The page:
52 grains of sand – Geometry of Nature. A visual journey through the geometry of 52 minerals. 365 illustrations plus revised text.
Now available in print on Amazon.com
Also, small, medium, and large size – paper or canvas prints of the individual images portfolio
Now available on Saatchi-Art at Jean Constant, collection, Geometry of Nature.
After a year exploring the geometry of nature through the beautiful and so well-organized structure of 52 minerals, randomness seems like an intriguing challenge for 2018.
If you’re interested to follow me on my next project, you’re welcome to join me on next blog – Stochastic Art –
The Geometry of Nature project is starting to move around.
An article I wrote after the work I did on 02-03 has been just been published by IGI-Global under the title The Four-Color Theorem and the Geometry of Nature
Something I was curious about and wanted to share with you.
I was tempted all week to go back to the first week of January, but I waited till I today to see how my work evolved from day #1 to day #365. Top line, the first 3 diamond crystal images I created back the first week of Jan. 2017. Bottom line, 3 of the diamond series I sketched, week of Dec. 24-30, 2017. In between, 364 days working one image a day in the VESTA program.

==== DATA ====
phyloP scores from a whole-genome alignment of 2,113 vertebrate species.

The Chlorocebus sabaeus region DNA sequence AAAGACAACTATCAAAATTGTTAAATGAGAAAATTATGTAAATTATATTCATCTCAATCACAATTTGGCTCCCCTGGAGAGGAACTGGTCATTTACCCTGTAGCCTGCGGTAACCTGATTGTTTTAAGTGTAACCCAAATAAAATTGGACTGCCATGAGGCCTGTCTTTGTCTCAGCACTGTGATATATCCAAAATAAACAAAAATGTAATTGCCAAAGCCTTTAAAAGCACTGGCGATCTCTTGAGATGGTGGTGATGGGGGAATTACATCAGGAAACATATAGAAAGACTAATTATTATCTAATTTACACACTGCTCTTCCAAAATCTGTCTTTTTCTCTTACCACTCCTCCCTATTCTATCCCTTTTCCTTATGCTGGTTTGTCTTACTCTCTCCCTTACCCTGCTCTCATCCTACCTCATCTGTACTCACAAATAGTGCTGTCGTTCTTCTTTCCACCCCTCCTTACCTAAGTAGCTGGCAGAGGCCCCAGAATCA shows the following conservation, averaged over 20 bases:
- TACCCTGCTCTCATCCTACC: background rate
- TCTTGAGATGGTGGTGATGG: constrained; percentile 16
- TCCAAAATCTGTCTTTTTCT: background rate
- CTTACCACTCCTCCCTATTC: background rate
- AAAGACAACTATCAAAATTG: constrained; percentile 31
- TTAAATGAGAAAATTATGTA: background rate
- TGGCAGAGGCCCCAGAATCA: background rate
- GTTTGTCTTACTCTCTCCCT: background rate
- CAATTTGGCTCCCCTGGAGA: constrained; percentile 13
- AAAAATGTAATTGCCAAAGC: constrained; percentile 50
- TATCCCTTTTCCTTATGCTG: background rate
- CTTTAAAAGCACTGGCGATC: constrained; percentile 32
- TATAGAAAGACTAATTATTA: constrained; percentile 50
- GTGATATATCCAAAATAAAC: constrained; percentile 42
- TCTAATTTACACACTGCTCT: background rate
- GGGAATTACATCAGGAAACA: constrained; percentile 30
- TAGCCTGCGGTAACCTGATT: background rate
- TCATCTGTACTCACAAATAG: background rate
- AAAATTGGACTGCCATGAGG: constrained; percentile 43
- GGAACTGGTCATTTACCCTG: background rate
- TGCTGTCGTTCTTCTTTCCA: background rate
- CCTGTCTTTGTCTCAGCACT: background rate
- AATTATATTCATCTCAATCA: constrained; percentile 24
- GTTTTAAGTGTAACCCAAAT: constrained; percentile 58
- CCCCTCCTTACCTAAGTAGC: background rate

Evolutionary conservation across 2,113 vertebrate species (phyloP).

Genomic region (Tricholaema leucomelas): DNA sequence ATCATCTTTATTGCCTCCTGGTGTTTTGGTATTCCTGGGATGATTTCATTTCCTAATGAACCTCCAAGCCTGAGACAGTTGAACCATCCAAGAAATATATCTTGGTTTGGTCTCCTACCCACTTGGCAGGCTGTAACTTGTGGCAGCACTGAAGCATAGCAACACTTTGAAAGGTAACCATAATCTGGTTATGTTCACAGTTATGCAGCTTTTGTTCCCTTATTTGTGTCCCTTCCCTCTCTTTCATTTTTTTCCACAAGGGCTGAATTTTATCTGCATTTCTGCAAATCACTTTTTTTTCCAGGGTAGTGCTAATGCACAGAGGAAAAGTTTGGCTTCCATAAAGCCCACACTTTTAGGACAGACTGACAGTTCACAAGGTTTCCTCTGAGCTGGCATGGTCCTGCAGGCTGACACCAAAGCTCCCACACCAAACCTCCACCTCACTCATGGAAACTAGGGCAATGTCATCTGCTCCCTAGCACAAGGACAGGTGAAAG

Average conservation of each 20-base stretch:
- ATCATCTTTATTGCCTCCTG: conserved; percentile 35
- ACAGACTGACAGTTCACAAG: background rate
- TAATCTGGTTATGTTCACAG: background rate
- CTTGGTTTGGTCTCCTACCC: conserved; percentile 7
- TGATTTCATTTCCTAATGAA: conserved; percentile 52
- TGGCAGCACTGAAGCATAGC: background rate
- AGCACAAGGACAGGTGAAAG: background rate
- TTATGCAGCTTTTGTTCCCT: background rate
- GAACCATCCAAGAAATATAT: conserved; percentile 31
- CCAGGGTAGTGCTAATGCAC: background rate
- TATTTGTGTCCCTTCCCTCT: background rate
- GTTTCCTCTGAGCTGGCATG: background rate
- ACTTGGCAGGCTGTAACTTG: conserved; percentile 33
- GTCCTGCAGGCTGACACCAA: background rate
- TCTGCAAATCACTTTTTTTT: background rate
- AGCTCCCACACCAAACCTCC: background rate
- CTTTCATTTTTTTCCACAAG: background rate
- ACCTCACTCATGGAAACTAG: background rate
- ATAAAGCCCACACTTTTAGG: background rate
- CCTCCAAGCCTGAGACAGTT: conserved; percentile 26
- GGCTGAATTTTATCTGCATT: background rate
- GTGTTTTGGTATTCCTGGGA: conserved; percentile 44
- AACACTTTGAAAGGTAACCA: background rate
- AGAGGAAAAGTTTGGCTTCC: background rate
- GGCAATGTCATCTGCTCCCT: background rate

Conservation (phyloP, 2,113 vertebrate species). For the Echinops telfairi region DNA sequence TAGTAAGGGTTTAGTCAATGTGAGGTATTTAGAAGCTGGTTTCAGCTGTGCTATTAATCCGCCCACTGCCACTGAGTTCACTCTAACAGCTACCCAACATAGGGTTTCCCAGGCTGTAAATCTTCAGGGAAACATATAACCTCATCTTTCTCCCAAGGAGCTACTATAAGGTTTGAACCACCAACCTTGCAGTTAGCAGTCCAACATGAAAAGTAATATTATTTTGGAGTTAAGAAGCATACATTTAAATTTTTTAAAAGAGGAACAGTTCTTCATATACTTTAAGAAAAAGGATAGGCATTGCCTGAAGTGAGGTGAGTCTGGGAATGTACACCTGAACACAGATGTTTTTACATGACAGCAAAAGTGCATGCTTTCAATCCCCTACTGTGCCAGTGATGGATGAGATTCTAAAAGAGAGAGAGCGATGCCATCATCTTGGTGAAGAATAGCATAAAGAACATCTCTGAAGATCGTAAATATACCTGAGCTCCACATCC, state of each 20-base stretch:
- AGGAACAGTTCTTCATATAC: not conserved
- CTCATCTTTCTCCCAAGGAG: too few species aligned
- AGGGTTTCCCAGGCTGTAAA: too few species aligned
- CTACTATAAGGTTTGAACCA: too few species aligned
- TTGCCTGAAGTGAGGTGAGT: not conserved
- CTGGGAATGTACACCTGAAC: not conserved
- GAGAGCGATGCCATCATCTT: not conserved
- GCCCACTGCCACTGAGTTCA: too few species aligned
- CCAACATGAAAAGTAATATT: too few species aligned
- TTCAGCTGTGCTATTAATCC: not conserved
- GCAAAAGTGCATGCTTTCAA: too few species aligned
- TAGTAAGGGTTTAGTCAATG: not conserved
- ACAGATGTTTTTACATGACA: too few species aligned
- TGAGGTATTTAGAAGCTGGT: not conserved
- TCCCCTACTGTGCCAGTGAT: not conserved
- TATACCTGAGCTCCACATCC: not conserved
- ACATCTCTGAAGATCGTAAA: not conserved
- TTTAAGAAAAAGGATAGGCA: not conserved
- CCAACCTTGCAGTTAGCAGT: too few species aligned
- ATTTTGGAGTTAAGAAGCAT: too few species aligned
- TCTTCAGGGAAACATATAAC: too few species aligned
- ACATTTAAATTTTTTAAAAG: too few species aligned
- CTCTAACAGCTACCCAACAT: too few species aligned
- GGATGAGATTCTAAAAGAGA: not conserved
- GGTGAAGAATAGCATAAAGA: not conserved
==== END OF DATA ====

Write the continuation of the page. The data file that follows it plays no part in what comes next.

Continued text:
Quite an adventure! Next? A selection of the posts you liked best on SaatchiArt, a book with all the images following the 12-30 project format, and maybe, a new imaging project too.
Thank you for having followed me this year again. Wishing you all a Happy New year and a very productive 2018.
12-30. Diamond(b) #07
Last diamond of the series, last series of the year!
I wanted to close with a resource from R. W.G Wyckoff.
R. Wyckoff is an American scientist and pioneer of X-ray crystallography who professor of microbiology and physics at the University of Arizona in Tucson in the early 1960’. I used several of his resources over the year, always a little anxious working with information going back so far in time.
This particular resource dated 1963 is a credit both to the quality of his work and the significance of his research that looks as new today as it did when it was completed
Original resource: Wyckoff R W G, Crystal Structures 1 (1963)
12-29. Diamond(b) #06
From a resource by T. Hom, W. Kiszenick, and B. Post.
12-28. Diamond(b) #05
A mineral goes Sierpinski!
This is a front view of a diamond crystal unit cell. In the background, the mineral’s polyhedral structure. In the foreground, the carbon atoms in a 4/m symmetry pattern.
From a resource by M. Straumanis and E. Aka.